Mike Witt has reeled in another one.
After several years of successfully running Witt’s Island Lake Bait in a popular resort pocket northeast of Frazee, the lifelong fisherman and Detroit Lakes native is now running a second, bigger bait shop, Quality Bait and Tackle in downtown Detroit Lakes.
Witt purchased the shop from the Onstad family and assumed ownership on March 1, renaming it Witt’s Quality Bait and Tackle. It’s the only exclusive bait and tackle store in town.
“I came in inquiring at about the same time they listed it,” he said of the serendipitous sale. “I wanted to buy it. … My uncle always told me (something like), ‘If you do what you love, you’ll never work a day in your life.’ So that’s something I’m trying to create. If I can run the bait shop and talk fishing and hunting every day, I don’t really feel like I’m working -- even though I work sun-up to sun-down, seven days a week.”
Between owning the two bait shops and working another job in construction, Witt’s not exaggerating about his long hours. But he doesn’t run the shops on his own -- they're family affairs, with his dad, Mike Witt Sr., mom, Debbie Witt, fiancée, Shannon Scarset, their daughter, and other aunts, uncles and extended family members all helping out.
It’s been that way since the beginning, when Witt first started running a little hobby bait place out of the garage of his home on Island Lake. The business didn’t take long to outgrow that space, and in 2014, Witt’s Island Lake Bait was moved into the old Shell Lake schoolhouse on County Highway 37, where it still is today.
A small, casual shop that sells bait as well as groceries, propane and firewood, Witt describes his Island Lake store as “country rustic.” Compared to his new shop at 524 Washington Ave., one of Detroit Lakes’ main drags, he said, the difference is like “night and day.”
Witt’s Quality Bait and Tackle is larger and has quite a bit more in-house inventory, he said. The store offers a full line of products for lake and river fishing, year-round.
In the few months since he’s taken over ownership, Witt has increased the shop's bait selection by 50-60% (with river bait newly added). He’s also expanded the store's snack and beverage area, doubled the number of muskie baits, upped the terminal tackle offerings and brought in bow fishing supplies, among other enhancements.
A new website will be launching in the near future, Witt said, and he plans to double the size of the store’s ice fishing area before next winter. Keeping lower-priced inventory on hand is also important to him, as he wants to keep the sport affordable to everyone, including youth and families: “I like making sure kids can fish,” he said.
Witt himself has been fishing since he was a tyke. He was born into a hunting and fishing family, and his parents and other family members would often bring him along on their outdoor adventures. One of his uncles was a fishing guide at a local resort, and the young Witt would sometimes go along with him to area bait shops to visit with the shop owners and fishermen.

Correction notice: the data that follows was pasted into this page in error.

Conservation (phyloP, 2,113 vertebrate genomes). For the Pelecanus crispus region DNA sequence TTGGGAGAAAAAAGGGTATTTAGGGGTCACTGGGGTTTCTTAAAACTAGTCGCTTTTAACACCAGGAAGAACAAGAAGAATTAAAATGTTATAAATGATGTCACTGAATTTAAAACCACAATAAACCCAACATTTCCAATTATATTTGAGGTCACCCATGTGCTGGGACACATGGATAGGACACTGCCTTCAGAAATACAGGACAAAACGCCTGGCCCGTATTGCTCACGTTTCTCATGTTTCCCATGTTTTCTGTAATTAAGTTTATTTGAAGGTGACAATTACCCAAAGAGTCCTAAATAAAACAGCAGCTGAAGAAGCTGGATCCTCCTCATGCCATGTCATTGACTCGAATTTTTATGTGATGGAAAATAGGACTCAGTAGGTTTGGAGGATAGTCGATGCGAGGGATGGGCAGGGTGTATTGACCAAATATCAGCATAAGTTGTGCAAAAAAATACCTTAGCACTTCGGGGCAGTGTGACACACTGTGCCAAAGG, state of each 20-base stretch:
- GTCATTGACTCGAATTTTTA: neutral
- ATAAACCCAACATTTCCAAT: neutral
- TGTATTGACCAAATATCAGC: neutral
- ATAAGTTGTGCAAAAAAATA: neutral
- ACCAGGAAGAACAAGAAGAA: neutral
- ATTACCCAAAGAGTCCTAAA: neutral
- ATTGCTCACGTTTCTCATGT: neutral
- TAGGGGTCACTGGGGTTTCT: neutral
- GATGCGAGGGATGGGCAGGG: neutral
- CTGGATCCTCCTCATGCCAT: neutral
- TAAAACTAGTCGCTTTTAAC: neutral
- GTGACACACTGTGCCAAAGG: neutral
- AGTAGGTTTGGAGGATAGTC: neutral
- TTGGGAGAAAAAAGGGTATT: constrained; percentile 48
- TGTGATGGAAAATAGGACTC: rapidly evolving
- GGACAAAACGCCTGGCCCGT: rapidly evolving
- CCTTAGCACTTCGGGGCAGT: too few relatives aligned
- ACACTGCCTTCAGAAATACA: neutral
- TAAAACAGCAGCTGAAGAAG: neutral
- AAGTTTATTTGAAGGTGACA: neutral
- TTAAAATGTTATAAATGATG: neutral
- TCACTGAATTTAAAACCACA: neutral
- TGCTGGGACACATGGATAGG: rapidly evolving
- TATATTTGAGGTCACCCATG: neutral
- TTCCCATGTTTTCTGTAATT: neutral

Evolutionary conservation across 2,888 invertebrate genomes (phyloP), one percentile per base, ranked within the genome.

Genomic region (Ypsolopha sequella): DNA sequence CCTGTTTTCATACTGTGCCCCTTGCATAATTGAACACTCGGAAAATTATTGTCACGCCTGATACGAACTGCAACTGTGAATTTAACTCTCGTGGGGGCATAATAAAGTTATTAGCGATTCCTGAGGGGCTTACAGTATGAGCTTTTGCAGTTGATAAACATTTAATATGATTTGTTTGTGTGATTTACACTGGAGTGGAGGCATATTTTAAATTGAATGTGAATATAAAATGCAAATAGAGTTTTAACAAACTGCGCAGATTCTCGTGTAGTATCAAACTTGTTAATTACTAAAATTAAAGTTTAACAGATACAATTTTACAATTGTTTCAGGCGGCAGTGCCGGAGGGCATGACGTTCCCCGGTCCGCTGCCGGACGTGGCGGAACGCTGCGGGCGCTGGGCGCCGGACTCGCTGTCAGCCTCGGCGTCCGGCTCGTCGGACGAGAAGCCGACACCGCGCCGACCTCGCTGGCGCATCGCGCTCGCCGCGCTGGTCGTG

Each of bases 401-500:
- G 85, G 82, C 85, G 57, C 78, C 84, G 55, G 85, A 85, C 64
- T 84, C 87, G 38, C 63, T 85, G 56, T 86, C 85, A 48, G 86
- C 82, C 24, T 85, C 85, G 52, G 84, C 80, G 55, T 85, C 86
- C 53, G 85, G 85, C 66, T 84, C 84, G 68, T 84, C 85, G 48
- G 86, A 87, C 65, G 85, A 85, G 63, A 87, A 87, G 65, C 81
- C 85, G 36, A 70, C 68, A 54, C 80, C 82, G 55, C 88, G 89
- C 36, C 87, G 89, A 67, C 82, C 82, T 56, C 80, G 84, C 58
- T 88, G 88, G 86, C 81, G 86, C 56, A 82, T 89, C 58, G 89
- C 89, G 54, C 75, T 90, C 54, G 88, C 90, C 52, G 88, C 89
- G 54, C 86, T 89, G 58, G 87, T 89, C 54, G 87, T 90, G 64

Now, as the owner of his own two bait shops, he gets to enjoy that same experience, but from the other side of the sales counter. Meeting people and visiting with customers, he said, is his favorite thing about the job.
“I like talking to everybody, like helping everybody,” he said, adding that the same goes for all his family members who work at the shops. “We try to satisfy everyone. We’ve never had any bad experiences or unsatisfied customers, to our knowledge… I’ve had kids in here who started fishing when they were 3 feet tall, and now they drive in. It’s fun to see people grow up.”
While most things about owning a bait shop are fun and come naturally to Witt, he said the business is not without its challenges. Keeping inventory in stock can keep him on his toes at times, especially during the COVID-19 pandemic.
“Everybody’s been wanting to get outdoors, so supply and demand is lopsided,” he said, explaining that some of his suppliers are short on workers, and thus are making fewer deliveries.
That's not such an issue with live bait, which comes from local suppliers and private trappers. The majority of Witt's live bait comes from Rocky’s Bait in Erhard, while his leeches come from Todd Jackson Bait in Detroit Lakes. Carrying high-quality, family-owned bait and other products, Witt said, is a priority for him.
Witt was anticipating a busy week or two ahead at the time of this interview in early May, with the state’s May 15 fishing opener just around the corner. The Detroit Lakes shop will be open a full 24 hours that day, he said, and then will resume its normal schedule of 6 a.m. to 7 p.m., seven days a week. The Island Lake store, which is open seasonally, will reopen ahead of the fishing opener and should be busy, as well.